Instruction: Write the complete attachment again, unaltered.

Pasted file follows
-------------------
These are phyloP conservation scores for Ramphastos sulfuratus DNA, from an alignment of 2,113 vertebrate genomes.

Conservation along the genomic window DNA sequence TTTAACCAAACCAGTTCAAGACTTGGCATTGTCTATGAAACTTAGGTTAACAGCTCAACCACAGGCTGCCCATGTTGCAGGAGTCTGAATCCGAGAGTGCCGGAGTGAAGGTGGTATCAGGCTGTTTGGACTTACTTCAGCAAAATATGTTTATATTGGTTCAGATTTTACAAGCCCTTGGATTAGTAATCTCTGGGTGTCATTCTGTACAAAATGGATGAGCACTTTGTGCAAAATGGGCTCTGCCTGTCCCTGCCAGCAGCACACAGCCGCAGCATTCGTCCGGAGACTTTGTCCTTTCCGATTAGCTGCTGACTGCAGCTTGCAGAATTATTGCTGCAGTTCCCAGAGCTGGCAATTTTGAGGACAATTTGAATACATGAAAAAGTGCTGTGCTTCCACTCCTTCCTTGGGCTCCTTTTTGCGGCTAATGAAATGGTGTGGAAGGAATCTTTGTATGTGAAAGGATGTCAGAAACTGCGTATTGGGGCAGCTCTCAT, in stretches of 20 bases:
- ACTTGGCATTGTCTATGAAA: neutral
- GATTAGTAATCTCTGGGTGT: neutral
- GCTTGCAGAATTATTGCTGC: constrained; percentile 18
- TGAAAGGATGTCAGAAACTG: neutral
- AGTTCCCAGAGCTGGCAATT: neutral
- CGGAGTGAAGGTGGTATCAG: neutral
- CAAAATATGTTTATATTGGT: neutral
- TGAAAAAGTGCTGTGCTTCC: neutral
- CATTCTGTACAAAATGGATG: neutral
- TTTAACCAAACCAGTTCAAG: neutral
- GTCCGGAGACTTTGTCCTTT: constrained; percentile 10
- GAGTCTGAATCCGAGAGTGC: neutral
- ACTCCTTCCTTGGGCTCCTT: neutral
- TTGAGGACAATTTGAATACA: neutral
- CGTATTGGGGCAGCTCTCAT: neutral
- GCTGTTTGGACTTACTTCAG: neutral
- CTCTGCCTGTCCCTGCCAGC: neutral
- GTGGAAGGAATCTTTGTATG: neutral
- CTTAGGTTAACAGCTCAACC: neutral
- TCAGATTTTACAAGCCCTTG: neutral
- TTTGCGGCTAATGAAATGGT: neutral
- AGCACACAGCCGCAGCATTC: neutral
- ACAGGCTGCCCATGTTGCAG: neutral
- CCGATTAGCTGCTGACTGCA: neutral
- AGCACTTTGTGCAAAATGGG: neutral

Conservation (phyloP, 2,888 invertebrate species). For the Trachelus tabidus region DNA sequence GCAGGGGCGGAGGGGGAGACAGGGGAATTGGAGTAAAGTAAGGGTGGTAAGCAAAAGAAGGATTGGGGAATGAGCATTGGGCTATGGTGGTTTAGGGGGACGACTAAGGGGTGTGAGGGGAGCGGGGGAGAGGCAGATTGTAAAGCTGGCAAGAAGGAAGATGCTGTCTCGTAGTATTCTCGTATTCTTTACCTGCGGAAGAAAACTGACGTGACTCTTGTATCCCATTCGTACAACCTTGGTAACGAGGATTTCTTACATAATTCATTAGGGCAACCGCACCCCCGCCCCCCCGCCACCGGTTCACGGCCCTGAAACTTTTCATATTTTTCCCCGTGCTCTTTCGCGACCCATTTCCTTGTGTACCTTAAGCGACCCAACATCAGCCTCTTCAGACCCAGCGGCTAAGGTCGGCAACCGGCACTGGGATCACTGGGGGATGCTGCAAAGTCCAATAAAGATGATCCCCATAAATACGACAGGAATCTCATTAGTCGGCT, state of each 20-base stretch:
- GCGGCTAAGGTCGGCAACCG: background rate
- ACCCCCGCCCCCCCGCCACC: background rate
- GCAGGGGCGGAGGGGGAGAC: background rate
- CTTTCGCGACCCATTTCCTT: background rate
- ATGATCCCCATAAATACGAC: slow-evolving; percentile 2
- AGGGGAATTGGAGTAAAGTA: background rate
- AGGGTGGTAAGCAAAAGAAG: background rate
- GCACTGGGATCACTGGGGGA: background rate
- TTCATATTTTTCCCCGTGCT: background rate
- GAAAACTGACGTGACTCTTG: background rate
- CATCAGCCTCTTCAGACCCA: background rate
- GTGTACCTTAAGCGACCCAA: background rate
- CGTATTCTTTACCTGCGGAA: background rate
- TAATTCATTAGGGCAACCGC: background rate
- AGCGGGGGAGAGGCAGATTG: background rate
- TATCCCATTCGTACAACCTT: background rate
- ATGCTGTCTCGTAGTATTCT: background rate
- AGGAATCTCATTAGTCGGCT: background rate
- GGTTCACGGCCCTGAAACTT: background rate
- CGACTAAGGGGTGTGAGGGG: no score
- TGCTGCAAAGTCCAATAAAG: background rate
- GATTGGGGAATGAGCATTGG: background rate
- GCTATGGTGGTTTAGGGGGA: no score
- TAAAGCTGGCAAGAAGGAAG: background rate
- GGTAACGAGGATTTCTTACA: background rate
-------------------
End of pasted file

These are phyloP conservation scores for Ramphastos sulfuratus DNA, from an alignment of 2,113 vertebrate genomes.

Conservation along the genomic window DNA sequence TTTAACCAAACCAGTTCAAGACTTGGCATTGTCTATGAAACTTAGGTTAACAGCTCAACCACAGGCTGCCCATGTTGCAGGAGTCTGAATCCGAGAGTGCCGGAGTGAAGGTGGTATCAGGCTGTTTGGACTTACTTCAGCAAAATATGTTTATATTGGTTCAGATTTTACAAGCCCTTGGATTAGTAATCTCTGGGTGTCATTCTGTACAAAATGGATGAGCACTTTGTGCAAAATGGGCTCTGCCTGTCCCTGCCAGCAGCACACAGCCGCAGCATTCGTCCGGAGACTTTGTCCTTTCCGATTAGCTGCTGACTGCAGCTTGCAGAATTATTGCTGCAGTTCCCAGAGCTGGCAATTTTGAGGACAATTTGAATACATGAAAAAGTGCTGTGCTTCCACTCCTTCCTTGGGCTCCTTTTTGCGGCTAATGAAATGGTGTGGAAGGAATCTTTGTATGTGAAAGGATGTCAGAAACTGCGTATTGGGGCAGCTCTCAT, in stretches of 20 bases:
- ACTTGGCATTGTCTATGAAA: neutral
- GATTAGTAATCTCTGGGTGT: neutral
- GCTTGCAGAATTATTGCTGC: constrained; percentile 18
- TGAAAGGATGTCAGAAACTG: neutral
- AGTTCCCAGAGCTGGCAATT: neutral
- CGGAGTGAAGGTGGTATCAG: neutral
- CAAAATATGTTTATATTGGT: neutral
- TGAAAAAGTGCTGTGCTTCC: neutral
- CATTCTGTACAAAATGGATG: neutral
- TTTAACCAAACCAGTTCAAG: neutral
- GTCCGGAGACTTTGTCCTTT: constrained; percentile 10
- GAGTCTGAATCCGAGAGTGC: neutral
- ACTCCTTCCTTGGGCTCCTT: neutral
- TTGAGGACAATTTGAATACA: neutral
- CGTATTGGGGCAGCTCTCAT: neutral
- GCTGTTTGGACTTACTTCAG: neutral
- CTCTGCCTGTCCCTGCCAGC: neutral
- GTGGAAGGAATCTTTGTATG: neutral
- CTTAGGTTAACAGCTCAACC: neutral
- TCAGATTTTACAAGCCCTTG: neutral
- TTTGCGGCTAATGAAATGGT: neutral
- AGCACACAGCCGCAGCATTC: neutral
- ACAGGCTGCCCATGTTGCAG: neutral
- CCGATTAGCTGCTGACTGCA: neutral
- AGCACTTTGTGCAAAATGGG: neutral

Conservation (phyloP, 2,888 invertebrate species). For the Trachelus tabidus region DNA sequence GCAGGGGCGGAGGGGGAGACAGGGGAATTGGAGTAAAGTAAGGGTGGTAAGCAAAAGAAGGATTGGGGAATGAGCATTGGGCTATGGTGGTTTAGGGGGACGACTAAGGGGTGTGAGGGGAGCGGGGGAGAGGCAGATTGTAAAGCTGGCAAGAAGGAAGATGCTGTCTCGTAGTATTCTCGTATTCTTTACCTGCGGAAGAAAACTGACGTGACTCTTGTATCCCATTCGTACAACCTTGGTAACGAGGATTTCTTACATAATTCATTAGGGCAACCGCACCCCCGCCCCCCCGCCACCGGTTCACGGCCCTGAAACTTTTCATATTTTTCCCCGTGCTCTTTCGCGACCCATTTCCTTGTGTACCTTAAGCGACCCAACATCAGCCTCTTCAGACCCAGCGGCTAAGGTCGGCAACCGGCACTGGGATCACTGGGGGATGCTGCAAAGTCCAATAAAGATGATCCCCATAAATACGACAGGAATCTCATTAGTCGGCT, state of each 20-base stretch:
- GCGGCTAAGGTCGGCAACCG: background rate
- ACCCCCGCCCCCCCGCCACC: background rate
- GCAGGGGCGGAGGGGGAGAC: background rate
- CTTTCGCGACCCATTTCCTT: background rate
- ATGATCCCCATAAATACGAC: slow-evolving; percentile 2
- AGGGGAATTGGAGTAAAGTA: background rate
- AGGGTGGTAAGCAAAAGAAG: background rate
- GCACTGGGATCACTGGGGGA: background rate
- TTCATATTTTTCCCCGTGCT: background rate
- GAAAACTGACGTGACTCTTG: background rate
- CATCAGCCTCTTCAGACCCA: background rate
- GTGTACCTTAAGCGACCCAA: background rate
- CGTATTCTTTACCTGCGGAA: background rate
- TAATTCATTAGGGCAACCGC: background rate
- AGCGGGGGAGAGGCAGATTG: background rate
- TATCCCATTCGTACAACCTT: background rate
- ATGCTGTCTCGTAGTATTCT: background rate
- AGGAATCTCATTAGTCGGCT: background rate
- GGTTCACGGCCCTGAAACTT: background rate
- CGACTAAGGGGTGTGAGGGG: no score
- TGCTGCAAAGTCCAATAAAG: background rate
- GATTGGGGAATGAGCATTGG: background rate
- GCTATGGTGGTTTAGGGGGA: no score
- TAAAGCTGGCAAGAAGGAAG: background rate
- GGTAACGAGGATTTCTTACA: background rate